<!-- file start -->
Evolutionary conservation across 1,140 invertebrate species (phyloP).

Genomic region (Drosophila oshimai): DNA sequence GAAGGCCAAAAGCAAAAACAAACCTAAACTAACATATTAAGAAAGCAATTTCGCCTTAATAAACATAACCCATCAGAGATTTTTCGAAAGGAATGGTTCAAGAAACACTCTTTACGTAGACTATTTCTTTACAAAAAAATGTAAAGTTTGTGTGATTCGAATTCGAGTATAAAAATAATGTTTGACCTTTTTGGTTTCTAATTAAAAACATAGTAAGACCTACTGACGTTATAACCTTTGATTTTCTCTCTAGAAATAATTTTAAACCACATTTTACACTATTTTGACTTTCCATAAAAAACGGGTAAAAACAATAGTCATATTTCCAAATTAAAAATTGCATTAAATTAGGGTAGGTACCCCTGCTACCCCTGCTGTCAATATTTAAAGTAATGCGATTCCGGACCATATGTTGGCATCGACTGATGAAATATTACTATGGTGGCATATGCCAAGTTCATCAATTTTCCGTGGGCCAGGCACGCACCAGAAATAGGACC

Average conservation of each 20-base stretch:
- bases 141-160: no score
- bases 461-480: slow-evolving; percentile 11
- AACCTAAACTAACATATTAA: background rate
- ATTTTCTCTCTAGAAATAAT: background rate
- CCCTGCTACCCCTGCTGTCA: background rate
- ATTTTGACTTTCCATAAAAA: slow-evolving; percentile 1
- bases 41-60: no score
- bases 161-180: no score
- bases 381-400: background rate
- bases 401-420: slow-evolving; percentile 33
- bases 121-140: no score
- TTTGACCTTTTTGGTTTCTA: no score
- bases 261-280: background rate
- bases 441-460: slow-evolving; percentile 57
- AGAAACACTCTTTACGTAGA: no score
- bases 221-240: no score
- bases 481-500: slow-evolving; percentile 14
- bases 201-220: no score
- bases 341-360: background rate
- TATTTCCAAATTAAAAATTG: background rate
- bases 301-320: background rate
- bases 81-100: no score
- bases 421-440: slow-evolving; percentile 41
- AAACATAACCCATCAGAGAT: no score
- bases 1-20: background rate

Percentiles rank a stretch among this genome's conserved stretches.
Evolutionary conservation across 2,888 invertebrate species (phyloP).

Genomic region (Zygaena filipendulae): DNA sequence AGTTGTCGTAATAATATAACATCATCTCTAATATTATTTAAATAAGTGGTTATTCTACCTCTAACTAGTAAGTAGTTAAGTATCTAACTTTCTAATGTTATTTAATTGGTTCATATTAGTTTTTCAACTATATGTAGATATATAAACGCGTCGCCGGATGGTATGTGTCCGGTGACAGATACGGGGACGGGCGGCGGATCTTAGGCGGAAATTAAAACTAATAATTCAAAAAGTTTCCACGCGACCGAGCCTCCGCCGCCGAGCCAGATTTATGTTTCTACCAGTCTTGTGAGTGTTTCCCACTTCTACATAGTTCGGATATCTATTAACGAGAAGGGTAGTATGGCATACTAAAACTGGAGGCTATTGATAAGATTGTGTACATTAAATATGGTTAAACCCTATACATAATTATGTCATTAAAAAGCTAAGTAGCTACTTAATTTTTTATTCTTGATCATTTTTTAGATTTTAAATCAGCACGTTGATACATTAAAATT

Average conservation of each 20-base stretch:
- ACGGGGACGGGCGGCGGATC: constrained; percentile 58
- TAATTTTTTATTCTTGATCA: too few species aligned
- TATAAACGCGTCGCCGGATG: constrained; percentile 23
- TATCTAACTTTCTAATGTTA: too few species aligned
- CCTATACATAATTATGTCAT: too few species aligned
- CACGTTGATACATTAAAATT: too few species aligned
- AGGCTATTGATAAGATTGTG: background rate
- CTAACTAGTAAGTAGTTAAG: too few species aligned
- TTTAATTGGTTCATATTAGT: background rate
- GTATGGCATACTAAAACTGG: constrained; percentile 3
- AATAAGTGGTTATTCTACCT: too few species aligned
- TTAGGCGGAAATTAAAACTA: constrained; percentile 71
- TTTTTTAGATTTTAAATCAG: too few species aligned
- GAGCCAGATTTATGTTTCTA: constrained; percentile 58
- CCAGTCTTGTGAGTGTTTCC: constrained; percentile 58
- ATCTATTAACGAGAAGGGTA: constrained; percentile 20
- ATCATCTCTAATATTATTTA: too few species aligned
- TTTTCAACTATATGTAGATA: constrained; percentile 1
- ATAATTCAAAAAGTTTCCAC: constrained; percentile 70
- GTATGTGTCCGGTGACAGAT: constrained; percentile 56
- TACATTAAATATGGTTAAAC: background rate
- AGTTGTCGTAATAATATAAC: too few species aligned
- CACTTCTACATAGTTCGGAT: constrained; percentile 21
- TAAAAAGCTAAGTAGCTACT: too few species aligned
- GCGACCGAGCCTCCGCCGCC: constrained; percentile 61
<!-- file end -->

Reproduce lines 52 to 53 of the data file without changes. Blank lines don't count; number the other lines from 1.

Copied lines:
- GTATGTGTCCGGTGACAGAT: constrained; percentile 56
- TACATTAAATATGGTTAAAC: background rate